Buddha, seeing a mirage they meditated on it. As soon as they entered
the compound of the monastery, a storm broke out; as big drops of rain
fell, bubbles were formed on the ground and soon disappeared. Seeing
those bubbles, the bhikkhus reflected “This body of ours is perishable
like the bubbles”, and perceived the impermanent nature of the
aggregates (khandhas).
The Buddha saw them from his perfumed chamber and sent forth the radiance and appeared in their vision.
Then the Buddha spoke in verse as follows:
Verse
170: If a man looks at the world (i.e., the five khandhas) in the same
way as one looks at a bubble or a mirage, the King of Death will not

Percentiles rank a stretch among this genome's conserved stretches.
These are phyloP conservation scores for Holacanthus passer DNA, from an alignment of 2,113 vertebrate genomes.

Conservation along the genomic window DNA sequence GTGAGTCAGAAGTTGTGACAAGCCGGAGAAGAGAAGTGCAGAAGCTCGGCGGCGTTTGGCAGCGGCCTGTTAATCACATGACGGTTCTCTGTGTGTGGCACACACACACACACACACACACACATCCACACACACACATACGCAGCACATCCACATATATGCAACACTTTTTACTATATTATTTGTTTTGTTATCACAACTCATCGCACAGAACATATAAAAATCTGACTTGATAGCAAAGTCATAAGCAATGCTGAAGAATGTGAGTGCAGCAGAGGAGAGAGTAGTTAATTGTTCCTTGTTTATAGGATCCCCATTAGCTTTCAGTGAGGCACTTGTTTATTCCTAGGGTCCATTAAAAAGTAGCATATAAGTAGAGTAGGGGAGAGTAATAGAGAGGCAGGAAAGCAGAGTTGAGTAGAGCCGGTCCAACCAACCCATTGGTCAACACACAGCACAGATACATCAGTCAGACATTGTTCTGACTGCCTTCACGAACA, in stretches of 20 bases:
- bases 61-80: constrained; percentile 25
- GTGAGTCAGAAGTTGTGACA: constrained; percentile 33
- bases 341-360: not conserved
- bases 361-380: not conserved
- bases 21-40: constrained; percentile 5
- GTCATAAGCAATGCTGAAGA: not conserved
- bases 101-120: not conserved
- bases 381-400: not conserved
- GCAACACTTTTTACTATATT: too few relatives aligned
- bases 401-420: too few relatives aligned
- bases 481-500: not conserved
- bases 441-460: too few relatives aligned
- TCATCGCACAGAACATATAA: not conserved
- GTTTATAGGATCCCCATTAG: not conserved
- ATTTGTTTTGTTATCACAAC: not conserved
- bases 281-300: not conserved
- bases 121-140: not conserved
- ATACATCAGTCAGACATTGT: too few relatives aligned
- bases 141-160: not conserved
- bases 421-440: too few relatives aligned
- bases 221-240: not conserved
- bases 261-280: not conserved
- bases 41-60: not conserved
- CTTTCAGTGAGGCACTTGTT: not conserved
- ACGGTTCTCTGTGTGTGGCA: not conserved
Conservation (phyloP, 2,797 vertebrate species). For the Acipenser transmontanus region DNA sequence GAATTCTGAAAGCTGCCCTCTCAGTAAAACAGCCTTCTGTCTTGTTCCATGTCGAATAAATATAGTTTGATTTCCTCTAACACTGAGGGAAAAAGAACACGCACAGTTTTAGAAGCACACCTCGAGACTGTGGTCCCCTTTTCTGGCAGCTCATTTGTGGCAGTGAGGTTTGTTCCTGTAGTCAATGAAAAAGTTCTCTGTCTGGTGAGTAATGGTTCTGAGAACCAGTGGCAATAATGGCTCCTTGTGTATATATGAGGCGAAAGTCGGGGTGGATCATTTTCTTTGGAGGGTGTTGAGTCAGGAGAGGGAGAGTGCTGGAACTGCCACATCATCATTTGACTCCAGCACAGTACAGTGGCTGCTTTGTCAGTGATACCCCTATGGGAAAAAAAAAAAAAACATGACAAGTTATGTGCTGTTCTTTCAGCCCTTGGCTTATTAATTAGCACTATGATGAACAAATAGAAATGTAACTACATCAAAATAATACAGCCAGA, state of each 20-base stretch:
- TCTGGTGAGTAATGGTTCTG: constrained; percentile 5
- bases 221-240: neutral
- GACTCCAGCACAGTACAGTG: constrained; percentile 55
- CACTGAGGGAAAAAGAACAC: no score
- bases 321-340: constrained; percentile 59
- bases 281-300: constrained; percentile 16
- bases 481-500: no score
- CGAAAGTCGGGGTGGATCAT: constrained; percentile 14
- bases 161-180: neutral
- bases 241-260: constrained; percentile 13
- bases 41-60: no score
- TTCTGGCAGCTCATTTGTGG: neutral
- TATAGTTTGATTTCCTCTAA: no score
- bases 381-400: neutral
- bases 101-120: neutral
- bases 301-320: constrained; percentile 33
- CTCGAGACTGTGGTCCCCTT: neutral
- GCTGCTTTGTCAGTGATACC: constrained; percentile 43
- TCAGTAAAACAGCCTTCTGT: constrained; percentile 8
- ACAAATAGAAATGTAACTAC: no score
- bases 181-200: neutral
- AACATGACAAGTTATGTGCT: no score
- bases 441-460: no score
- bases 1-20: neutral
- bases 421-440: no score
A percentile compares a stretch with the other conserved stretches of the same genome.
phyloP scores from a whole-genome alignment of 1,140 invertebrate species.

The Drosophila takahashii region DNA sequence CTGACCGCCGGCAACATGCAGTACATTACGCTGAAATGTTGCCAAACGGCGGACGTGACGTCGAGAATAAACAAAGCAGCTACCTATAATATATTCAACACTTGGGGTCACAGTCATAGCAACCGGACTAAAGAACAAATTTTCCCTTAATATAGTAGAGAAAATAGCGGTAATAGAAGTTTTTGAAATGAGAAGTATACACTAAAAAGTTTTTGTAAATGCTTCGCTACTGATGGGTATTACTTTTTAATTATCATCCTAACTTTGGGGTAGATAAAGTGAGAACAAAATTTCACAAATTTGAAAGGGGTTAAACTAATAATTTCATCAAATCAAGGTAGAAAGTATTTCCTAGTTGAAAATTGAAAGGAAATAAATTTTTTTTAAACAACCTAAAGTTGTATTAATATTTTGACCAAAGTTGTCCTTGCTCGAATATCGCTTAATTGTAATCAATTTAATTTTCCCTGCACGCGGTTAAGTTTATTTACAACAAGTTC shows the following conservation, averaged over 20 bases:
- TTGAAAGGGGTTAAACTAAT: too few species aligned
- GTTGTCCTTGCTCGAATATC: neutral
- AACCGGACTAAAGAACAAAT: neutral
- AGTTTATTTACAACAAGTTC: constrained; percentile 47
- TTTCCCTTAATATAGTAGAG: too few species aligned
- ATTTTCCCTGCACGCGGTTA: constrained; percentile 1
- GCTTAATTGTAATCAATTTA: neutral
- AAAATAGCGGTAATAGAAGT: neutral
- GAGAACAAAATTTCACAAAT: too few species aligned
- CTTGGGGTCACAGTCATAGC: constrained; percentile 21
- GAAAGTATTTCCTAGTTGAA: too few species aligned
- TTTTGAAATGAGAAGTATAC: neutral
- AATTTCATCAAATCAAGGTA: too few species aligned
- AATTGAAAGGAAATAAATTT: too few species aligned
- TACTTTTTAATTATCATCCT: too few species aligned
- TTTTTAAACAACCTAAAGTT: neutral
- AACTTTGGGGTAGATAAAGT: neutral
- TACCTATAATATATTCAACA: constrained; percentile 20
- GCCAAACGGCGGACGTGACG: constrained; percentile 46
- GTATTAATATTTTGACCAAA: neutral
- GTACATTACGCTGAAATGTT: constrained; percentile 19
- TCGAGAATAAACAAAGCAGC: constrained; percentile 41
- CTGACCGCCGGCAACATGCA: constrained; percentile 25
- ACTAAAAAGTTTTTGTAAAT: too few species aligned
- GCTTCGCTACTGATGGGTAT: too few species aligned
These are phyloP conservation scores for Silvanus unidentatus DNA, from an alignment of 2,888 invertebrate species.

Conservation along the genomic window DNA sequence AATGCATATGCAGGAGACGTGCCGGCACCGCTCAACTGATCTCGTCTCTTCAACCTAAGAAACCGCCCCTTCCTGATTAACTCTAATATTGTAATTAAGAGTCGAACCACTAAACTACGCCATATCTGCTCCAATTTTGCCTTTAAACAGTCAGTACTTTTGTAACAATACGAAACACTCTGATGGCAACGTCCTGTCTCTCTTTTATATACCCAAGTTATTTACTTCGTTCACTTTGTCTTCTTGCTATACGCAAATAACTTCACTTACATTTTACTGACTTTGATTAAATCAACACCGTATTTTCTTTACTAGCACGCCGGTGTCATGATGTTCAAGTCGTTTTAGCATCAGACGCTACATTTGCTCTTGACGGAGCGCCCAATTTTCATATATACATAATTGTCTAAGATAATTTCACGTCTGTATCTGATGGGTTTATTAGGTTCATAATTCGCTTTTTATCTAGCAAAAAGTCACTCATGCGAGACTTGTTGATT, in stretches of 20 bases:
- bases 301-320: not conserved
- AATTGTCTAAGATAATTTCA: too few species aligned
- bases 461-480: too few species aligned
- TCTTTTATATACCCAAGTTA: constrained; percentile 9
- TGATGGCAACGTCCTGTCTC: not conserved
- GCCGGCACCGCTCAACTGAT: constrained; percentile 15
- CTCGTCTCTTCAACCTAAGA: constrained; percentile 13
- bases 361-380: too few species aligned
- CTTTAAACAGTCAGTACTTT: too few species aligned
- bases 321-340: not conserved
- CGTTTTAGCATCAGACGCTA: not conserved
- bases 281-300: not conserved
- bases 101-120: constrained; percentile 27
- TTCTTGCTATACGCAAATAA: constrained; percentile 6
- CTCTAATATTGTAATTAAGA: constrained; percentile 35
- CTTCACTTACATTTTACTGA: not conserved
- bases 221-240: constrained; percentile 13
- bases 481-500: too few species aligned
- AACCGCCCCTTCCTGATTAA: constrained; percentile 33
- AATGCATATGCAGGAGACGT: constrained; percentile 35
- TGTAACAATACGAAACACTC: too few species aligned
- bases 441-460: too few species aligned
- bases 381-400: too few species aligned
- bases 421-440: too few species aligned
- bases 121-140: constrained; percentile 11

find him.
At the end of the discourse, those five hundred bhikkhus attained arahatship.
Dhammapada Verse 170
Pancasatavipassakabhikkhu Vatthu
Yatha pubbulakam passe
yatha passe maracikam
evam lokam avekkhantam1
maccuraja na passati.
Source: Tipitakahttps://www.jendhamuni.com/the-story-of-five-hundred-bhikkhus-2/#more-323473

The Story of Five Hundred Bhikkhus - Jendhamuni




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Pali Chanting In The Abhayagiri Buddhist Monastery | Theravada Buddhism
Buddhist Music

Monks chanting sutras in a Buddhist funeral at Abhayagiri Buddhist Monastery
The sutras are in the video:
1. Namo tassa
2. Dhammasangani Matika
3. Patthana Matika Patho
4. Vipassana Bhumi Patho
5. Karaniya Metta Sutta
6. Anicca vata sankhara
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+ Monks chanting: http://www.abhayagiri.org